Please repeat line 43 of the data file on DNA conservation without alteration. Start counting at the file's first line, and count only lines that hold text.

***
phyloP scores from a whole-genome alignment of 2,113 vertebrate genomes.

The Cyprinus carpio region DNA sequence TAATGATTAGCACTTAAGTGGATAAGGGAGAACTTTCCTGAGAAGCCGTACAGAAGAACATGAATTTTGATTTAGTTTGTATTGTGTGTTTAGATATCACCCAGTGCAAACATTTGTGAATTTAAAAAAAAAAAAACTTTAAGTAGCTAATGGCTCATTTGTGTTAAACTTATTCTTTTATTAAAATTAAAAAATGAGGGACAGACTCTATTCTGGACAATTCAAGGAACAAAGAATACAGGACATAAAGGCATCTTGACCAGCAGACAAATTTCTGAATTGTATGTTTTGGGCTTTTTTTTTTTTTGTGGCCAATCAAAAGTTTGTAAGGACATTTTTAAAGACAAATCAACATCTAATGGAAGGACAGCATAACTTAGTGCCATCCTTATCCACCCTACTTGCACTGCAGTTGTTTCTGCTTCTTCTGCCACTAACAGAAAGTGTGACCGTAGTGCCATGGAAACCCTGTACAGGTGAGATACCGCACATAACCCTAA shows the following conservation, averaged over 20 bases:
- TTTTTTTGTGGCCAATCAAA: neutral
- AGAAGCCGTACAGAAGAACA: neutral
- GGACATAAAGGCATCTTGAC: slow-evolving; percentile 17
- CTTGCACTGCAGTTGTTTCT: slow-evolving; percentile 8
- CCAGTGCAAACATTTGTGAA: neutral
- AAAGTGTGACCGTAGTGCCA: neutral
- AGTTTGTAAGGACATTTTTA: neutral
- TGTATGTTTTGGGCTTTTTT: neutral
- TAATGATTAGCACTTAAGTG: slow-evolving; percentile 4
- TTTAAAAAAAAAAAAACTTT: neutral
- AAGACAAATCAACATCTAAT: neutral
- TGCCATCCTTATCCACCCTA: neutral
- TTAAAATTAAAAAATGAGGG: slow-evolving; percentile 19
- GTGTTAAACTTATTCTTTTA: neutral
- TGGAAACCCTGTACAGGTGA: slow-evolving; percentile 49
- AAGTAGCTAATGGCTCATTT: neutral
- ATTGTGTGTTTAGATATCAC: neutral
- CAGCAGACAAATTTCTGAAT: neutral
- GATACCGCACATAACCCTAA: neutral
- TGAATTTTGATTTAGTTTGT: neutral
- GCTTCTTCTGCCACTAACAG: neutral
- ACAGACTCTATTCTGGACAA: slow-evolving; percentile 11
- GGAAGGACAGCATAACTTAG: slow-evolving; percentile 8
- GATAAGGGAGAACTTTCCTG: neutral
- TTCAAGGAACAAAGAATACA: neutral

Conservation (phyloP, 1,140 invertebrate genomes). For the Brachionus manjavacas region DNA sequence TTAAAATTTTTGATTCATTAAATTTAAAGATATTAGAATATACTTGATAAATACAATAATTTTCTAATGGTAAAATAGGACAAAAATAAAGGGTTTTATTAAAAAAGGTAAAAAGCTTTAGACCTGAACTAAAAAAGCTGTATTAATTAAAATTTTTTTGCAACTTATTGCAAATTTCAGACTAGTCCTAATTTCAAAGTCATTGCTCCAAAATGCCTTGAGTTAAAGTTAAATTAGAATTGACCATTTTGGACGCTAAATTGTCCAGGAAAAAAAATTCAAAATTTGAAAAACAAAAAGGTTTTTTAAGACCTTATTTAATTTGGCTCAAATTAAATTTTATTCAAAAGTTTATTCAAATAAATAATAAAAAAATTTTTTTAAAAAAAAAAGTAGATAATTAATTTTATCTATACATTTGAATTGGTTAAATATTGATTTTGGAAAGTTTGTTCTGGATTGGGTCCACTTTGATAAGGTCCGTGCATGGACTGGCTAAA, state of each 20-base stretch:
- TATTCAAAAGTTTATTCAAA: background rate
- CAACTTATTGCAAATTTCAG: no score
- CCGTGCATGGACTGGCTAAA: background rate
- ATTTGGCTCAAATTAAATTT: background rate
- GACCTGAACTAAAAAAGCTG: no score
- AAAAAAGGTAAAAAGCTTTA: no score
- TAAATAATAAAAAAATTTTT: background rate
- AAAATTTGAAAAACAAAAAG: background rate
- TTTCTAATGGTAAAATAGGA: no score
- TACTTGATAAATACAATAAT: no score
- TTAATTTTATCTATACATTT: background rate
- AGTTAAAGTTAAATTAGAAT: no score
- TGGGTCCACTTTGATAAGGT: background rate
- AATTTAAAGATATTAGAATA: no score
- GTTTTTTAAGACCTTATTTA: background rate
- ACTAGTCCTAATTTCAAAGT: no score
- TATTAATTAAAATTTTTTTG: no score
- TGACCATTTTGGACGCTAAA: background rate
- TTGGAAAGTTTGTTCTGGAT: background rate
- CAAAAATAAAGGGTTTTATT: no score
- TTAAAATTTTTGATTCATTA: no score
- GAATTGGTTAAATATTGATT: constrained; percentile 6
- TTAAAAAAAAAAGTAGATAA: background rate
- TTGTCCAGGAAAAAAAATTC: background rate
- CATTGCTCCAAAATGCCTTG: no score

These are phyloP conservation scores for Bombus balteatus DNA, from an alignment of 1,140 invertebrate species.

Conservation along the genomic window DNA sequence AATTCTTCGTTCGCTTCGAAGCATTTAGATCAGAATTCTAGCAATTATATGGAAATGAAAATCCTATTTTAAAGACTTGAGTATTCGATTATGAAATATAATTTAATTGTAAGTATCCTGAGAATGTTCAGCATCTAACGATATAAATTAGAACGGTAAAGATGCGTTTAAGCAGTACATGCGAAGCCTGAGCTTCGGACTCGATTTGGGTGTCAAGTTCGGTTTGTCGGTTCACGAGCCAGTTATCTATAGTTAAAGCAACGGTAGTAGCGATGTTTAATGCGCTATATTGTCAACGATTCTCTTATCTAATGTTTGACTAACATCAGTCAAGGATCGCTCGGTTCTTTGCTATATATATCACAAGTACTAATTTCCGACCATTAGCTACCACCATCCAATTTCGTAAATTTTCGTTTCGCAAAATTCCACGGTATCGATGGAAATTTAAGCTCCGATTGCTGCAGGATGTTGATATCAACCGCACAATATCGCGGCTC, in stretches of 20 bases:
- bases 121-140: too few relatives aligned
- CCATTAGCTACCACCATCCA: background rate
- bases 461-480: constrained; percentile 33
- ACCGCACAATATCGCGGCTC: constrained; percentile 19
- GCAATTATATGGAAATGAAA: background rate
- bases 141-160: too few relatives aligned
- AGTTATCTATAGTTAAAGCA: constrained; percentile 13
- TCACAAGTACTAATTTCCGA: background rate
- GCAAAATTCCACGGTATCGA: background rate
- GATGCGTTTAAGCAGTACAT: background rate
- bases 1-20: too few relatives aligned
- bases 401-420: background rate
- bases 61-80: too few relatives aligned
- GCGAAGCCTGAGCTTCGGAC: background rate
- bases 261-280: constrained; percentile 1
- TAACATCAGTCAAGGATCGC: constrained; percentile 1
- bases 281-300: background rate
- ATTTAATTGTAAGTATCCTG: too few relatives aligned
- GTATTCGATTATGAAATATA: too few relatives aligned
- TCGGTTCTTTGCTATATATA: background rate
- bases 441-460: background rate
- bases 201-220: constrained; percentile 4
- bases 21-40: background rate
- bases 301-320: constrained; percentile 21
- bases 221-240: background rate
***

- GTTTTTTAAGACCTTATTTA: background rate